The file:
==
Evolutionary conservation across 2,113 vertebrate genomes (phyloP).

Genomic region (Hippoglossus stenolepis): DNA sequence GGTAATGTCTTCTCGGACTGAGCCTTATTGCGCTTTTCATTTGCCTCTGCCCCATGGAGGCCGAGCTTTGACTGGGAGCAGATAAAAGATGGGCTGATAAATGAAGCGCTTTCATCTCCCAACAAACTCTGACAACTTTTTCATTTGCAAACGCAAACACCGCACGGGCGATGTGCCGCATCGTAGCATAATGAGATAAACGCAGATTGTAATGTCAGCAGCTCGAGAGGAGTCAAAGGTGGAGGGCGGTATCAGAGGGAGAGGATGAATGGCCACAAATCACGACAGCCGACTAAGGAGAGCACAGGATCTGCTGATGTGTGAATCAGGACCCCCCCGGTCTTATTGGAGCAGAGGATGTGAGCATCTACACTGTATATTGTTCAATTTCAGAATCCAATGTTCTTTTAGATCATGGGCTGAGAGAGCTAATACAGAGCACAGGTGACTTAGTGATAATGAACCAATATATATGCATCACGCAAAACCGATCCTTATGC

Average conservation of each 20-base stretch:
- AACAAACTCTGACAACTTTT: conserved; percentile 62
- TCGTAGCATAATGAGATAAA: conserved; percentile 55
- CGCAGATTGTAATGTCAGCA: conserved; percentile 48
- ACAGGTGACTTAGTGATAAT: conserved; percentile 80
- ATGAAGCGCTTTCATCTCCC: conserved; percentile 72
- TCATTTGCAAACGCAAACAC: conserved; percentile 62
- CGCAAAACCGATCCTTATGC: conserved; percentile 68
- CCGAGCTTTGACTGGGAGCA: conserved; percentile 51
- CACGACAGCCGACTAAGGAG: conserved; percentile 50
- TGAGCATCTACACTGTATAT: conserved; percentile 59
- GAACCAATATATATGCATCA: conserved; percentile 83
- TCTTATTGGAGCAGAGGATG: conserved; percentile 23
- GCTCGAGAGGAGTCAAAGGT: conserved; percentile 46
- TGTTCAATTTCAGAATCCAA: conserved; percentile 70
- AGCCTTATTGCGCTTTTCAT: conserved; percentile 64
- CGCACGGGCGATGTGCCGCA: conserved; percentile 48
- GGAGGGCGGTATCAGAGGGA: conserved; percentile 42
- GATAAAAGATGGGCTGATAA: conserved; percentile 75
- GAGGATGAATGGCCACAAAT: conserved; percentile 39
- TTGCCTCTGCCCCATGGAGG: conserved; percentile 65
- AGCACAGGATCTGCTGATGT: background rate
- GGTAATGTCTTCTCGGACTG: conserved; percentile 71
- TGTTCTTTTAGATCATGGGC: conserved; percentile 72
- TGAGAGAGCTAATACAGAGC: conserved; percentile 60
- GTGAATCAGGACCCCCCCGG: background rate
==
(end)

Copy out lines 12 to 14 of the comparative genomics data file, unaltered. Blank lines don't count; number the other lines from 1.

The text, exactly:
- CACGACAGCCGACTAAGGAG: conserved; percentile 50
- TGAGCATCTACACTGTATAT: conserved; percentile 59
- GAACCAATATATATGCATCA: conserved; percentile 83